At least one “parent champion” will be recruited from each campus, and trained to help encourage walking and biking to school.

Copyright News-Ledger 2011

First-ever ‘State of the District’

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The News-Ledger just received notice that Washington Unified School District has set a date for the first-ever ‘State of the District’ dinner.

The event is planned for Nov. 1 at River City High School.  It begins at 5:30 p.m., with dinner at 6. A speech by board president David Westin is expected.

Further details — including cost — have not yet been released.



School district posts another test score jump

WUSD schools met the goal of Board President David Westin to achieve a 20-point increase in API scores overall this year. In fact, scores at the district went up 28 points.

The gain makes for a 48-point increase in API scores districtwide over two years.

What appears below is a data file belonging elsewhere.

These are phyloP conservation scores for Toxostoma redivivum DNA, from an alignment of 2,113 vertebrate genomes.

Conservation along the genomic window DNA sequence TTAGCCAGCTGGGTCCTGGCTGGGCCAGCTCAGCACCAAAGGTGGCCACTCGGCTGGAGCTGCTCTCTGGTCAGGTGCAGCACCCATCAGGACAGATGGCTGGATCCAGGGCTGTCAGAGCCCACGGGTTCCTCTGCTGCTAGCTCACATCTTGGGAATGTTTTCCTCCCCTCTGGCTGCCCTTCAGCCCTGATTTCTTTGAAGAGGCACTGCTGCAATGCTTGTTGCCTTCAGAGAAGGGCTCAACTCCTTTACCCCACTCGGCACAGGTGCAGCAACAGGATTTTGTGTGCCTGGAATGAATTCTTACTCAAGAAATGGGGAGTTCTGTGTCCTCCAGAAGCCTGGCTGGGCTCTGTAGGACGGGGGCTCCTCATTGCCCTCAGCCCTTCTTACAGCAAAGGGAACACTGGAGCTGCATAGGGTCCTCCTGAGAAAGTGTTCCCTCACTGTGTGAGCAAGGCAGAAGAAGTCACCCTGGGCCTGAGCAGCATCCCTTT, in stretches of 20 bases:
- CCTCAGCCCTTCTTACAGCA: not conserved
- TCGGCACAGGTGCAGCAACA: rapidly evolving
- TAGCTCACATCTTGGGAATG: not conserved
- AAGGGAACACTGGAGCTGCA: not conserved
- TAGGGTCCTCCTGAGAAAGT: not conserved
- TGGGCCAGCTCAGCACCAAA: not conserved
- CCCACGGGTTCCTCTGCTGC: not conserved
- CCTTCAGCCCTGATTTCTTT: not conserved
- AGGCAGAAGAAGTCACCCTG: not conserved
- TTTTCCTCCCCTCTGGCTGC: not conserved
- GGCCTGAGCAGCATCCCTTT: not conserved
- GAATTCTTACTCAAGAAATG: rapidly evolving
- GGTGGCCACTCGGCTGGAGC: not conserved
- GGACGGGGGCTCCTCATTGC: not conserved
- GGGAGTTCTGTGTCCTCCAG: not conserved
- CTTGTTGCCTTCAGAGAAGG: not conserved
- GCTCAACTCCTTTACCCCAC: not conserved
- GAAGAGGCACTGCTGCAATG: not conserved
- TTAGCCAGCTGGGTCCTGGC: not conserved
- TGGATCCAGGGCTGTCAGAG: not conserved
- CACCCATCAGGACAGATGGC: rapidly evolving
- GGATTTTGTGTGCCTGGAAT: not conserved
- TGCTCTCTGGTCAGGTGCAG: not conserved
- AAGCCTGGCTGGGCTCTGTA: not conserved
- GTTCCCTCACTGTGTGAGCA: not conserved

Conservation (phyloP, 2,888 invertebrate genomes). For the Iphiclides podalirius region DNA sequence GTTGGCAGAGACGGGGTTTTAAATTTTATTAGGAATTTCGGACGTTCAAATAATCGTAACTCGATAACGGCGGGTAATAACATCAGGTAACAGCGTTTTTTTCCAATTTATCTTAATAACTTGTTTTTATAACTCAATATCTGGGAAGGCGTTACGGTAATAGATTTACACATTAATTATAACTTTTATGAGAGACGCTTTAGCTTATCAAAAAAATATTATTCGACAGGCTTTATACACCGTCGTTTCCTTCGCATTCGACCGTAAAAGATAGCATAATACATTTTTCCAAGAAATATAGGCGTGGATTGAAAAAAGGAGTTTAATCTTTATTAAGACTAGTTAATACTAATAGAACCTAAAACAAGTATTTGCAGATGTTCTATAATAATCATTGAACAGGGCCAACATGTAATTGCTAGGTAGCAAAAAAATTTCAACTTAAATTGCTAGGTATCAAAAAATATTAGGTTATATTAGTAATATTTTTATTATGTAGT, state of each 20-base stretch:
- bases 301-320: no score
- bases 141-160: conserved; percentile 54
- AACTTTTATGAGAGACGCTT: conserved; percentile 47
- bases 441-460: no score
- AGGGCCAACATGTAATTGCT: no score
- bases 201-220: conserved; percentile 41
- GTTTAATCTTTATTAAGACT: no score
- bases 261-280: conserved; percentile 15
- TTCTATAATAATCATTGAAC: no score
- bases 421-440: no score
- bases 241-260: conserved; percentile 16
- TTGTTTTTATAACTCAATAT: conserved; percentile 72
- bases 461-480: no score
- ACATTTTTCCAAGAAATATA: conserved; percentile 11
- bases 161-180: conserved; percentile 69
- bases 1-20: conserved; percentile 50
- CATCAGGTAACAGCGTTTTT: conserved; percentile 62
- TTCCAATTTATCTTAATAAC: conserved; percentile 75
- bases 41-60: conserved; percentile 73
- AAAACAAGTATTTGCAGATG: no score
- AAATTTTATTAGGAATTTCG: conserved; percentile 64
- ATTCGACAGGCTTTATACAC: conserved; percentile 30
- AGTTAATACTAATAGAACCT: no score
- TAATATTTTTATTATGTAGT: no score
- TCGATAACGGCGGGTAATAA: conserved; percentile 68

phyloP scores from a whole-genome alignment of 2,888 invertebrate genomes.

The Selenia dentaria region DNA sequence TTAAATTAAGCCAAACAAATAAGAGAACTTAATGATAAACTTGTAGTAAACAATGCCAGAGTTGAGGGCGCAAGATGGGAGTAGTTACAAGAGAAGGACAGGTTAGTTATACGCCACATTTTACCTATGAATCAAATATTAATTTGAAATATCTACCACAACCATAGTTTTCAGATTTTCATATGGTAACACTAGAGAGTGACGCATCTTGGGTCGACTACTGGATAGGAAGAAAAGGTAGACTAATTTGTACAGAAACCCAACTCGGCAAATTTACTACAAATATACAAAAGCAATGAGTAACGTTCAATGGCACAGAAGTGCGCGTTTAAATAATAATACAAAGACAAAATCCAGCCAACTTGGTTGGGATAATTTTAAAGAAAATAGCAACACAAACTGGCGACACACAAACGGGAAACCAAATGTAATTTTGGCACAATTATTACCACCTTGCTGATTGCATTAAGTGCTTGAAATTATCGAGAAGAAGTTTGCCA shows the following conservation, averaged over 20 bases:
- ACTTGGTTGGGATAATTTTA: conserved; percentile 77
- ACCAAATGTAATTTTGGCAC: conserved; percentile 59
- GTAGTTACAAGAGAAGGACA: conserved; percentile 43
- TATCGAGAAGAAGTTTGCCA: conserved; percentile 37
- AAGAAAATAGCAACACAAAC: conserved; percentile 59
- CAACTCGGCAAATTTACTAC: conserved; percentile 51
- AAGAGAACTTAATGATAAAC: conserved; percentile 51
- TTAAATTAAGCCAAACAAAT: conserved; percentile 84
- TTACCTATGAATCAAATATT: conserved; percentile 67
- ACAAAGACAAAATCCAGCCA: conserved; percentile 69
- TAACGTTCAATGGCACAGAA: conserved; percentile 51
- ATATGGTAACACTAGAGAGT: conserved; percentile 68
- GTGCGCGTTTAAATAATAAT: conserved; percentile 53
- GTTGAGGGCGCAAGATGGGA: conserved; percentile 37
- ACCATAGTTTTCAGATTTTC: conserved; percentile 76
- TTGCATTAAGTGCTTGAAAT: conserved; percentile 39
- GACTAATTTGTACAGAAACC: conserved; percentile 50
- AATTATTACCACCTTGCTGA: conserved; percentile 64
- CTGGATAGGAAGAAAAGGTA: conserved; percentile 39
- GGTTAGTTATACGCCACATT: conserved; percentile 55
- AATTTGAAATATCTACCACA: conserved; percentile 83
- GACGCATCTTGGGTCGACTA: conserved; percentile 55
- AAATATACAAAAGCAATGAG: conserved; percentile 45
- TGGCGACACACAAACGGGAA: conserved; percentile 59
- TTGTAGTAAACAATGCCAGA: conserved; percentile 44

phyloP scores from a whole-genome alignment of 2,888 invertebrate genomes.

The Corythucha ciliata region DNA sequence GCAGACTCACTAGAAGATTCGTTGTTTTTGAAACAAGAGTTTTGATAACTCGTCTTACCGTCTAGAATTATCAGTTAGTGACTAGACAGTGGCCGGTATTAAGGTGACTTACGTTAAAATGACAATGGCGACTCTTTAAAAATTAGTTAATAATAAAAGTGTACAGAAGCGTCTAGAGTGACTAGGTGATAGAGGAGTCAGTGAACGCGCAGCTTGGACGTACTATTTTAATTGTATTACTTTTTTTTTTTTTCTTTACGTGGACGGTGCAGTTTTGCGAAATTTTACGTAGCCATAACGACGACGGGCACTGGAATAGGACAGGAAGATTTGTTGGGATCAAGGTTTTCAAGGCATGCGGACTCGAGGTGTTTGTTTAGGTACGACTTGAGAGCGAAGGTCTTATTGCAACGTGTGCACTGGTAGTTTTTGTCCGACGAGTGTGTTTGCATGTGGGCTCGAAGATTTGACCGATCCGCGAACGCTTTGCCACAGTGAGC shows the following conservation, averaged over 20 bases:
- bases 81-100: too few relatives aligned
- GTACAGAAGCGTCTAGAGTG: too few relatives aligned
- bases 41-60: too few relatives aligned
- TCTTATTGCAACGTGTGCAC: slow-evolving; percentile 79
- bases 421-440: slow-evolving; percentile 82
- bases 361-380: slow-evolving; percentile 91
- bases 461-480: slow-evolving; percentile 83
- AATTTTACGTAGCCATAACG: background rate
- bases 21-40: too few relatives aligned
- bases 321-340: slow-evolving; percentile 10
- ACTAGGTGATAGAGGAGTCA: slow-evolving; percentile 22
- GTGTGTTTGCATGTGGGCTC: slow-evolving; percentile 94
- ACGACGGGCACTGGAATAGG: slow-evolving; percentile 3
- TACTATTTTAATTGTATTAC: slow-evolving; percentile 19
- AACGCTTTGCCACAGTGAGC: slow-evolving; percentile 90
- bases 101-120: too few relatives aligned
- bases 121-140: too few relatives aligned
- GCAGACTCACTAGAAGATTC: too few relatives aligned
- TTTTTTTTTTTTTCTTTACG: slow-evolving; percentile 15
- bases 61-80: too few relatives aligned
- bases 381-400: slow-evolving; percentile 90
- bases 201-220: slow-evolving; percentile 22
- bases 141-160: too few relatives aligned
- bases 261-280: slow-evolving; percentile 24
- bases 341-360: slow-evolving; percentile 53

Westmore Oaks this year joined Bridgeway Island and Southport elementary schools in achieving the 800-point status with this year’s round of testing.

Said Westin in a WUSD press release:

[adrotate group=”7″] “The Washington Unified School District’s sustained API achievement reflects our ‘whole child’ approach — focusing on the student’s academic, emotional and social needs — along with quality teaching that is driven by students’ learning needs and determination to make learning applicable to continued success, long after they graduate from our schools. This is another clear indication that our district has already gone to the next level.”

Added Dayton Gilleland, WUSD superintendent, in the same press release:

“Gains are no longer isolated to a few schools or socioeconomic groups. We are now seeing more consistent growth throughout the district. . . Beyond test scores, on any given day, if you walk into a classroom, you will see engaged students who are excited and ready to learn.”

The district reported that almost every school saw at least a 10-point increase in API scores this year.

The exception was Yolo High, the district’s alternative high school, whose scores dropped from 406 points to 389.

Copyright News-Ledger 2011